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Bush, Battle and Death in Rome

"Wherever the troops entered, they were cheered, applauded and showered with blossoms. A rain of roses fell on men, guns, tanks and jeeps." So wrote Mother Mary St. Luke, an American nun living in Rome when U.S. General Mark Clark's Fifth Army entered the Eternal City on June 4th sixty years ago.

She had begun a diary on the day the Germans blasted their way into Rome and she kept it until the Allies drove out "Hitler's Huns," as she called them. Her remarkably astute observations written for almost every one of the 270-day ordeal constitute a unique eyewitness record of timeless and increasing value. Indeed, with President Bush visiting Rome for the 60th anniversary of the liberation, Mother Mary's entries for that day of deliverance are a stark reminder of the war in Iraq (all the more so for the coincidence of her birth name, Jessica Lynch) and specifically what the Bush Administration served up as a World War II-style mission, the liberation of Baghdad. Sadly, however, what many Italians and Americans believe one can see more clearly from Rome than from Washington is the unworthiness of the heirs to the legacy of Mother Mary's "greatest generation."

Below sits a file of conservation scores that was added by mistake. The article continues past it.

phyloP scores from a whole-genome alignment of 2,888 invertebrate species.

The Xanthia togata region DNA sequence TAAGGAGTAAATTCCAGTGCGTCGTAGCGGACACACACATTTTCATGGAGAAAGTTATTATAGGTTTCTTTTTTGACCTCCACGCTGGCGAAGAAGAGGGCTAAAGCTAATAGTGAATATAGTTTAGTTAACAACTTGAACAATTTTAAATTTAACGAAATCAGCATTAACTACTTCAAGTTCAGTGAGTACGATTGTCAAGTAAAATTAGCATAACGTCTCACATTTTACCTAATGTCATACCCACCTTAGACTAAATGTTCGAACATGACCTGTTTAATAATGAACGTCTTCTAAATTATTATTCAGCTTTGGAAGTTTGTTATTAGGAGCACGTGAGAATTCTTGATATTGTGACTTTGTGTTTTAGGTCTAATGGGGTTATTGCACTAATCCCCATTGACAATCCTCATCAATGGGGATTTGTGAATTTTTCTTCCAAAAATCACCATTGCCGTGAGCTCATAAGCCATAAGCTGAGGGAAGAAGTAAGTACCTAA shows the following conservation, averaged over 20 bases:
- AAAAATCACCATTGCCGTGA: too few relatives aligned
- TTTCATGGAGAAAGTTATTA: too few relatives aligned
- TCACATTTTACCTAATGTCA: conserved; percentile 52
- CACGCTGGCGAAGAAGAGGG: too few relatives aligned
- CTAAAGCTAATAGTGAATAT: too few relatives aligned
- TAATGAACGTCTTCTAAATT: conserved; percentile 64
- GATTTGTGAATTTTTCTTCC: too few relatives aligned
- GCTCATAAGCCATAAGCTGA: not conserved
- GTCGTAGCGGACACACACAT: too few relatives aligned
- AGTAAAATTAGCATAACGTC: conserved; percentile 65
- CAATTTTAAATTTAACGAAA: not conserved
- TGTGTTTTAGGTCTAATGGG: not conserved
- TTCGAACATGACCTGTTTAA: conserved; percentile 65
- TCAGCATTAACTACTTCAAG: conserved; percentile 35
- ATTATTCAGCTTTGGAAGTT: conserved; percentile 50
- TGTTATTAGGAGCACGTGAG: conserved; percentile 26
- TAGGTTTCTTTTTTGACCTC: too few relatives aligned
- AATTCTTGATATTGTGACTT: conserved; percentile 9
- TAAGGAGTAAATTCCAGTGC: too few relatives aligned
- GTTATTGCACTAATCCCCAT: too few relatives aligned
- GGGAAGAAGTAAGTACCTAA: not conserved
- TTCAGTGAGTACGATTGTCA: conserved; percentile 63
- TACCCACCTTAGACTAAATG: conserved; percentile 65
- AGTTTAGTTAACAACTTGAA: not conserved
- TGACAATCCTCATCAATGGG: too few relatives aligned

Bush's trip was undertaken to advance the notion of a moral equivalence between the battle for Rome and the battle for Baghdad, but it succeeded only in dramatizing how far apart they are. True, both wars sought the capture of the enemy capital and both began on the ground with an invasion, but so much for the similarities. In the first instance, with its ill-fated landings in Salerno and Anzio, it was a war that failed almost daily yet ended in great success; while in Iraq we saw a war that succeeded spectacularly but ended in dismal failure. In 1944, the Army that had bombarded Rome more than fifty times during the Nazi occupation, was itself bombarded with all the flowers of spring when the GIs entered Rome. The Romans, greeting the liberators only days after a whole week of particularly intensive air raids, never blamed the Allies for the death and ruin caused by their state-of-the-art "precision bombing" (aimed at strategic targets but killing a documented 5,000 civilians as well).